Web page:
The April sun beat down on pedestrians hurrying into the shade across the Plaza de la Cultura in the Costa Rican capital, San José. But Soledad Martínez was all smiles under her red ball cap. Martínez, 33, who sells Claro pre-paid phone cards near the National Theater, said she’s happier today than she was last year.
Why? Because she has a new baby, she said, beaming.
Costa Rica maintained its spot as the 12th “happiest” country in the world, according to the 2015 World Happiness Report, produced by the U.N.-affiliated Sustainable Development Solutions Network.
Costa Rica has been crowned the “happiest” country in the world in some surveys. And above average happiness is actually a trend across Latin America — despite the region’s high levels of poverty and violence.
The World Happiness Report, released on April 23, is one of a handful of attempts to measure human happiness. The criteria used by different researchers vary, but most who study happiness agree that indicators like GDP and purchasing power parity are not accurate reflections of a country’s quality of life.
Besides per capita GDP, the World Happiness Report considers life expectancy, perceptions of corruption and freedom to make life choices, among other factors, to estimate a nation’s average happiness.
Switzerland — a country that’s wealthy and scores high in quality of life criteria — topped the list this year. Iceland, Denmark, Norway and Canada rounded out the top five.
Still, Costa Rica is a classic example of a country that’s happier than its GDP might suggest. The country made headlines worldwide in 2012 when the Happy Planet Index declared the land of Pura Vida the “happiest” country on Earth.
The index, created by the London-based New Economics Foundation, which calls itself a “think-and-do tank,” based its findings on reports of well-being, life expectancy and the ecological footprint of 151 countries.
But Costa Rica hardly has a monopoly on felicity in this part of the world.
Latin America generally scores well on happiness surveys. In March, Gallup reported that Latin Americans were the “happiest” people on the planet. The public opinion poller found that Latin American countries, led by Paraguay, dominated the top 10 spots on its Positive Experience Index.
The Gallup index quantified people’s responses to questions about positive experiences they had the day before the poll, like how much they smiled or laughed, how well-rested they were and whether they learned or did anything interesting that day.
Costa Rica came in eighth, after Paraguay, Colombia, Ecuador, Guatemala, Honduras, Panama and Venezuela.
The World Happiness Report released last week also found that Latin American countries experienced some of the biggest improvements in their happiness compared to other countries in recent years.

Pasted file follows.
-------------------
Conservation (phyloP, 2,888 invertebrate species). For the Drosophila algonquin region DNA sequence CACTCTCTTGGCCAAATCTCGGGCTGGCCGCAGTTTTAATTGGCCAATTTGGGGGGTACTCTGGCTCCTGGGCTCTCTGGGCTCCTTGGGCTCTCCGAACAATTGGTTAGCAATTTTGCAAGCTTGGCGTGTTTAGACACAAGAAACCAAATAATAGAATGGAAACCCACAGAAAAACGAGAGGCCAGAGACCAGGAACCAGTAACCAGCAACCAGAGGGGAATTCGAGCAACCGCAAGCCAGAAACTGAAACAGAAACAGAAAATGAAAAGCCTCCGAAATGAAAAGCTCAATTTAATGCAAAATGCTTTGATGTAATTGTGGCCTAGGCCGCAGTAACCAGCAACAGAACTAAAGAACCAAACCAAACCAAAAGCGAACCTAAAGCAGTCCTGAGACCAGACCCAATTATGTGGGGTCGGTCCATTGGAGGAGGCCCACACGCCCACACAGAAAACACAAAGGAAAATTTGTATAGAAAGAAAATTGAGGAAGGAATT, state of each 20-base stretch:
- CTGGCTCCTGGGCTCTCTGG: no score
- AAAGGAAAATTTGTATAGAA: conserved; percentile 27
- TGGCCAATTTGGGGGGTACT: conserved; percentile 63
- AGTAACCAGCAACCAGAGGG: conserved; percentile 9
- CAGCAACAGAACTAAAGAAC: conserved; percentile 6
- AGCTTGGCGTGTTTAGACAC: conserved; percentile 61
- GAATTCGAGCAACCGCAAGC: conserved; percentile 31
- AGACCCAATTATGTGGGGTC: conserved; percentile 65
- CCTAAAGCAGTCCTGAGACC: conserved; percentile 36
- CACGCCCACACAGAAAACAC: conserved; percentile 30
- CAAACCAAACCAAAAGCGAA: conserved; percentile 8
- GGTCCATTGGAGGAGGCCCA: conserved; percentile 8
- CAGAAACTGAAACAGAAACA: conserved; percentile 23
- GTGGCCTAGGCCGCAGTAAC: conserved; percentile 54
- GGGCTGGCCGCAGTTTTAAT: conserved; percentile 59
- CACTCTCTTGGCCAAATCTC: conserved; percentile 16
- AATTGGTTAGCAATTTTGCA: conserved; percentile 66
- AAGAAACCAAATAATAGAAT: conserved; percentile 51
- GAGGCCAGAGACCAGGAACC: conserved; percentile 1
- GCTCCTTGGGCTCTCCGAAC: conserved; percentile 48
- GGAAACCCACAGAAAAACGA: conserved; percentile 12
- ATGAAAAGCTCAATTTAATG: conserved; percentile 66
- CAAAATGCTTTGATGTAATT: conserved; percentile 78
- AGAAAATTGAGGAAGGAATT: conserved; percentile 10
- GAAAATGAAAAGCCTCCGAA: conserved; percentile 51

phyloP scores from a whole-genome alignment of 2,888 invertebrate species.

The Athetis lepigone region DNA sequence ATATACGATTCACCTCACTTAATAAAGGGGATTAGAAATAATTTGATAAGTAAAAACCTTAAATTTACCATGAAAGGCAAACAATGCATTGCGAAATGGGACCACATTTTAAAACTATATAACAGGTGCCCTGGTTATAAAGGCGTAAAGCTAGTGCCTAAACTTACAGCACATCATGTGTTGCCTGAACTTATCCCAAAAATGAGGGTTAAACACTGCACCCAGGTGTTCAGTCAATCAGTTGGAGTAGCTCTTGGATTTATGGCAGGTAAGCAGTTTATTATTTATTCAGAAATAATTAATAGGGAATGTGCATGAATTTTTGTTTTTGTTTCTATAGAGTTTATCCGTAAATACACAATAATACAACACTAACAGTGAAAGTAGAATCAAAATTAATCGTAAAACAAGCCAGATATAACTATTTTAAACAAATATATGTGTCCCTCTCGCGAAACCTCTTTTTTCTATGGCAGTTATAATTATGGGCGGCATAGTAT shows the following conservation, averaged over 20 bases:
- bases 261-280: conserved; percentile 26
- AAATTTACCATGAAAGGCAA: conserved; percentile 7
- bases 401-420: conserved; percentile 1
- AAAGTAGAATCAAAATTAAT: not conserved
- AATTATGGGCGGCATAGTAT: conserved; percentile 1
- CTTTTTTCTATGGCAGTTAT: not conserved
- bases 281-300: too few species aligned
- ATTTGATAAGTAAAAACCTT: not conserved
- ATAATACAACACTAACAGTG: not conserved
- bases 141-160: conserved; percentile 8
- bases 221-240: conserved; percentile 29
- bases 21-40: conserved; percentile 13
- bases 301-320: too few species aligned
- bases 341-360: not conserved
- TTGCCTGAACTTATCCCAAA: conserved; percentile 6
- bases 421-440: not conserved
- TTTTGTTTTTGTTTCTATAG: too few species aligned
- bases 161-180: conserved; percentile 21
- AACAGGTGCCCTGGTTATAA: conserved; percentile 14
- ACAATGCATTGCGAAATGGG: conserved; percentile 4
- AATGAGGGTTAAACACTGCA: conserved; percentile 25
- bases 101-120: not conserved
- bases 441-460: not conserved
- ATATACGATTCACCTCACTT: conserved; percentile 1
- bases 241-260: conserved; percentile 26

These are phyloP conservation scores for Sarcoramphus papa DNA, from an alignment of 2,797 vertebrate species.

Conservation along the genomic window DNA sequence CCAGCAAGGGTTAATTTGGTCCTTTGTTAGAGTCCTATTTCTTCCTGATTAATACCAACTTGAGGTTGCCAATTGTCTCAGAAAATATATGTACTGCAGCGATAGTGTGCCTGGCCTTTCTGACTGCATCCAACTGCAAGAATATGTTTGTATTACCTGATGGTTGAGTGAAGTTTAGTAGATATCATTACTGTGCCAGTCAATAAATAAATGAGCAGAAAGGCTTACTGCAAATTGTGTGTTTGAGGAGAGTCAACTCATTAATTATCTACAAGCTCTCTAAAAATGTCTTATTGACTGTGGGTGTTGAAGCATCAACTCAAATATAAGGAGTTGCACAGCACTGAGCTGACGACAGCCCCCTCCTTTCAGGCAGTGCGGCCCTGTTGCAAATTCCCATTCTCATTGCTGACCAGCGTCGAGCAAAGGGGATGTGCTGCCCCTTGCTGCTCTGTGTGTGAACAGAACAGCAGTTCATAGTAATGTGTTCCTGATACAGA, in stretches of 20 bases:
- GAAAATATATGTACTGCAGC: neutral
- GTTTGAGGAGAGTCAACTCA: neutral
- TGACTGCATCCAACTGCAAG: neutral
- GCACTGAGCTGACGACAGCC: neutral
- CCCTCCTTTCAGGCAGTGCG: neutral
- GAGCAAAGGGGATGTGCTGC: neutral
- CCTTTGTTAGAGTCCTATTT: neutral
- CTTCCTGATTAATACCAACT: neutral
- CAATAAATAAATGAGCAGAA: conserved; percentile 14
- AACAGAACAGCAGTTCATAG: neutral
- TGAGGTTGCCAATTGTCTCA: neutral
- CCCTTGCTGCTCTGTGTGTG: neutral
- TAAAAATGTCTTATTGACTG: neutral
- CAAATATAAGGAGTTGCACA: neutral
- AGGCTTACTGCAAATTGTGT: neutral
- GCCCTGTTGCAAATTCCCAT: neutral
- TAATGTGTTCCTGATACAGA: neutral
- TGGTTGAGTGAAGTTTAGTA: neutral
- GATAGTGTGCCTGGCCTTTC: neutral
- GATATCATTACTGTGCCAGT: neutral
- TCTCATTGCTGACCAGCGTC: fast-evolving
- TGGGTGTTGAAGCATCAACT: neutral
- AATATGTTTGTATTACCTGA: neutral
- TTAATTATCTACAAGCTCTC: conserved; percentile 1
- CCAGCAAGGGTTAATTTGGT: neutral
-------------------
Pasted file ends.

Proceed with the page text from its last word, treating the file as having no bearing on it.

Worldwide, Nicaragua saw the greatest increase in happiness from the 2005-2007 period to the 2012-2014 period, according to the report.
Ecuador (3), Paraguay (6), Peru (8) and Chile (9) also saw big leaps in their respective happiness during that timeframe.
Still, insecurity remained a drag on Latin America’s happiness scores. The World Happiness Report found that less than half of male and female respondents in Latin America said they felt safe at night.
Back in San José’s Plaza de la Cultura, Soledad was thinking about her baby boy.
“There’s happiness where there’s a baby in the home,” Soledad reflected, lighting up as she described playing with her child, Martin.
Soledad isn’t alone is saying family is a major source of happiness for her. The report found that Latin America generally outperformed the researchers’ predictions for happiness, at least in part because of “some unique features” of family and social life in the region.
Alberto, 20, also leant credence to the idea that family could be the secret to Costa Rica’s bliss bump.
“My girlfriend and I are going to have a baby” at the end of October, he said grinning when asked why he was happy. Alberto also said he recently got a promotion at his job.
“I’m too happy, honestly,” he said.
Family was also a source of pain for some people. Family troubles or unexpected pregnancies were both mentioned by people who said they were not feeling better about their lives so far this year.
Others had non family-related reasons for being happy. Katherine, 19, a student who works at a shop part-time, said her happiness was a mix of recent accomplishments and future hopes.
“I graduated high school last year, accomplished a goal in life and now I’m on my way to another,” she said, referring to her college studies.
“You don’t get happiness all at once,” she said, “It’s something that you accumulate bit by bit. But right now I’m very happy.”